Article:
THOUGHTS ON THE DAILY DAF
brought to you by Kollel Iyun Hadaf of Har Nof
Rosh Kollel: Rav Mordecai Kornfeld
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- DOES THE BIRTH OF A "TREIFAH" BRING ABOUT "TUM'AS LEIDAH?"
If a woman aborted a Guf Atum she does not have Tum'as Leidah.
Rebbi explains that a Guf Atum is a body which is missing parts that are
vital to its existence. There is an argument as to which missing parts are
termed "vital to existence." Rebbi Zakai rules that a body missing the
feet, from the knees down, is already called a Guf Atum. Rebbi Yanai
explains that the legs must be missing before we can rule that the mother
is Tehorah. Rebbi Yosi Ben Yehoshua claims that only if a body is missing
the lower torso up until the belly button, can we call it a Guf Atum. The
Gemara explains that these opinions depend upon the general question as to
whether a Treifah can live or not. Rebbi Zakai rules that a Treifah cannot
live. The other Amoraim rule that a Treifah can live. According to them, a
trunk which has legs above the knees will be Metamei the mother, for
although it is a Treifah, it is a viable offspring.
The RAMBAM rules that a Treifah cannot live. Based upon this logic, he
should rule that a trunk with legs cut off above the knees should not be
Metamei Leidah, since it constitutes a Guf Atum. However, the RAMBAM
(Hilchos Isurei Bi'ah 10:11) rules, "If the trunk was missing from the
belly button and below it is Atum." As the MAGID MISHNAH asks, since the
RAMBAM rules that a Treifah cannot live, the child should not be Metamei
Leidah even if it is missing its legs only from the knees down!
The RAMBAN; RASHBA and RITVA all ask, why should the ability of the
fetus to live determine whether a woman has Tum'as Leidah or not? We rule
that Tum'as Leidah applies even if a woman gives birth to a stillborn baby!
Also, Rava rules that a baby with a hole in the esophagus will make the
mother Temei'ah; this is surely a Treifah!
These RISHONIM therefore explain that the Amoraim who argue as to what
constitutes a Guf Atum did not rule that Tum'as Leidah is dependent on the
baby being a Treifah or not. They merely were trying to determine what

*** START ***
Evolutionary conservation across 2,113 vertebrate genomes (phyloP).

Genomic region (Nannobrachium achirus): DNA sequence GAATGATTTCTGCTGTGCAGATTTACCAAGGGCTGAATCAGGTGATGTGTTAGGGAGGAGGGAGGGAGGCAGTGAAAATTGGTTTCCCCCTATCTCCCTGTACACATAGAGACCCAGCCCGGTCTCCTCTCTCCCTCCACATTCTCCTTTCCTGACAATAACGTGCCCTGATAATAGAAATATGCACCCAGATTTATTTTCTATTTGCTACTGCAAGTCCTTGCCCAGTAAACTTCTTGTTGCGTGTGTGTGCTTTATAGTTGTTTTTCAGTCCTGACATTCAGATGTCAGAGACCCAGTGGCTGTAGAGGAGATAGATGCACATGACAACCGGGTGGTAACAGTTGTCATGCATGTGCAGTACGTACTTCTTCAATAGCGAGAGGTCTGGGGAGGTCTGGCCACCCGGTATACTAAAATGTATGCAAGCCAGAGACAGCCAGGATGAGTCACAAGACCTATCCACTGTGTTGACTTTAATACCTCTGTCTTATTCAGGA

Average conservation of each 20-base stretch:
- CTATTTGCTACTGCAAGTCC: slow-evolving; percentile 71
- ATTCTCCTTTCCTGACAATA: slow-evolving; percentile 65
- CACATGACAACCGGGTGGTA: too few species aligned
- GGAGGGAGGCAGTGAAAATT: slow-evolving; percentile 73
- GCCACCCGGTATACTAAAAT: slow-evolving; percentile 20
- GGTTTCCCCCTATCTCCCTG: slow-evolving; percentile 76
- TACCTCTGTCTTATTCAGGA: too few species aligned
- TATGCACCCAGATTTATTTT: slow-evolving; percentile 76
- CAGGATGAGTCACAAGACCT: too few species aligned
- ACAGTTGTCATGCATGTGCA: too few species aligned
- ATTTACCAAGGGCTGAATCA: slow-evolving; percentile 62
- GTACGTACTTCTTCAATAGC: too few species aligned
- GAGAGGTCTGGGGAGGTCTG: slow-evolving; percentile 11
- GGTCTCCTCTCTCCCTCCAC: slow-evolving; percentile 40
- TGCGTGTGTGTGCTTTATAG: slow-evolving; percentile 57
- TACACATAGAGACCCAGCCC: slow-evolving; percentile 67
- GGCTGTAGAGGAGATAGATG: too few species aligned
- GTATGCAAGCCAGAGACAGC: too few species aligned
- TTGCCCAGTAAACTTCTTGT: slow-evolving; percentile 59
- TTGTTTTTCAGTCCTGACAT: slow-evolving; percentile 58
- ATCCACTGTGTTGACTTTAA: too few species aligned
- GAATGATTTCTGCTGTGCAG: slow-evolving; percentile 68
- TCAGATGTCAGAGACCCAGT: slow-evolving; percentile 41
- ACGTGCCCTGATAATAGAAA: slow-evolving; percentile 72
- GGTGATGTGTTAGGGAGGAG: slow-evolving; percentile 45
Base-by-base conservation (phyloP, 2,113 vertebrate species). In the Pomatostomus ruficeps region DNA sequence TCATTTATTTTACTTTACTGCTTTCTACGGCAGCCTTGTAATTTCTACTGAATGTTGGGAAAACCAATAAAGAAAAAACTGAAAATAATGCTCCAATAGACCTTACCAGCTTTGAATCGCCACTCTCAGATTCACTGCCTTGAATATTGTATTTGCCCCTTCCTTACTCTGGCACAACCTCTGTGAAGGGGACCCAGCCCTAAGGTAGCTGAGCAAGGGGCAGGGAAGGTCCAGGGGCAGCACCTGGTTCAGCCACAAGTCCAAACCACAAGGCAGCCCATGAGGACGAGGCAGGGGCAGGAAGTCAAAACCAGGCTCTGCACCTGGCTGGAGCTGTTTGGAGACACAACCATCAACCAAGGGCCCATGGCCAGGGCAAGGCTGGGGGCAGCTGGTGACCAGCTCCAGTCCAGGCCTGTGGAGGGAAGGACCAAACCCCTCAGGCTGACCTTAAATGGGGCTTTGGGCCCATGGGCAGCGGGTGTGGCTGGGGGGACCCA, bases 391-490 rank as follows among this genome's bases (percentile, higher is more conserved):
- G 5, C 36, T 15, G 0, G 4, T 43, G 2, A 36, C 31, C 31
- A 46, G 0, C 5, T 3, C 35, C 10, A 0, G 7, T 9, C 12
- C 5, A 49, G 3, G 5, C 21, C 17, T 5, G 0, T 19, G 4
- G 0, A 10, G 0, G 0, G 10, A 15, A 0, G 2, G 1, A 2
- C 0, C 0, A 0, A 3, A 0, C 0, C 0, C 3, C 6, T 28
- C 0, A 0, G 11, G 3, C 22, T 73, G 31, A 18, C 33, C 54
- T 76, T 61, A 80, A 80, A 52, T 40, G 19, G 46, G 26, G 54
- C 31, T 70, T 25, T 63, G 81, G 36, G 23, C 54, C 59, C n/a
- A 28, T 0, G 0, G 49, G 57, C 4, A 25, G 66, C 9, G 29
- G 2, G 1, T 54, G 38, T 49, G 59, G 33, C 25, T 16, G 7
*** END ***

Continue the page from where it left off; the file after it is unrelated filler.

Rebbi meant by defining a Guf Atum as "A child missing enough of its body
to cause its death." The Amora'im are explaining this statement based on
the Halachah of whether a Treifah can live or not -- not that the fact that
it will die causes the mother not to be Temei'ah Leidah. The RAMBAM
apparently explained the Sugya in this manner as well. He therefore ruled
that Tum'as Leidah is not dependent upon whether the child can live or not.
- A LADY THAT GIVES BIRTH TO A SNAKE
Rabban Gamliel rules that if a woman miscarried a snake-like
mass, she does not have Tum'as Leidah. Rebbi Yehoshua rules that she does.
From the words of the Gemara earlier (Daf 23a), it appears that their
argument revolves around the argument between Rebbi Meir and the Chachamim
as to whether a woman is Temei'ah Leidah if she gives birth to what looks
like an animal (Mishnah 21a), and a snake is the same as any other animal.
The RAMBAM rules (Hilchos Isurei Bi'ah 10:8,9) rules like the Chachamim: If
a woman miscarries an animal-like mass, but it has a human face, it is
Metamei the mother. If the face lacked some human features, the mother does
not have Tum'as Leidah. The RAMBAM then rules (Halachah 10) "If a woman
miscarried a snake-like mass, she *does* have Tum'as Leidah, since the eye
socket of a snake looks like the eye socket of a human being."
As the RA'AVAD (ad.loc.) asks, Rebbi Yehoshua obviously rules like Rebbi
Meir, that even one human feature (the eye socket) is sufficient in order
to Metamei the mother. Since the RAMBAM rules like Chachamim, how can he
rule that a snake-face is Metamei?
We may propose an answer based on the words of Tosfos (23b DH
she'Rebbi Meir), who explains that there are three categories of offspring:
- Entirely human-like. (2) Entirely animal-like (3) With mixed features.
If the fetus has mixed features, even Rebbi Meir requires that many, or all
of its features be human-like in order it to bring about Tum'as Leidah (see
Chart #4). However, if all of its features are animal-like, it will be
Metamei Leidah as an animal, according to Rebbi Meir even though it does
not resemble a human in the least.
The Gemara earlier (23a) and in our Sugya implies that the snake is unique
among all the creatures of the world in the fact that both its eyeball and
its eye socket are round, like a man's. Rebbi Yehoshua is then saying that
the Chachamim agree, for this reason, that the birth of a snake brings
about Tum'as Leidah even though it is an animal. Human-like features are
only necessary if the child has a mixture of features. Therefore, although
the Rambam rules like the Chachamim of Rebbi Meir, he is justified in
quoted the ruling of Rebbi Yehoshua that the birth of a snake-like child
brings about Tum'as Leidah!
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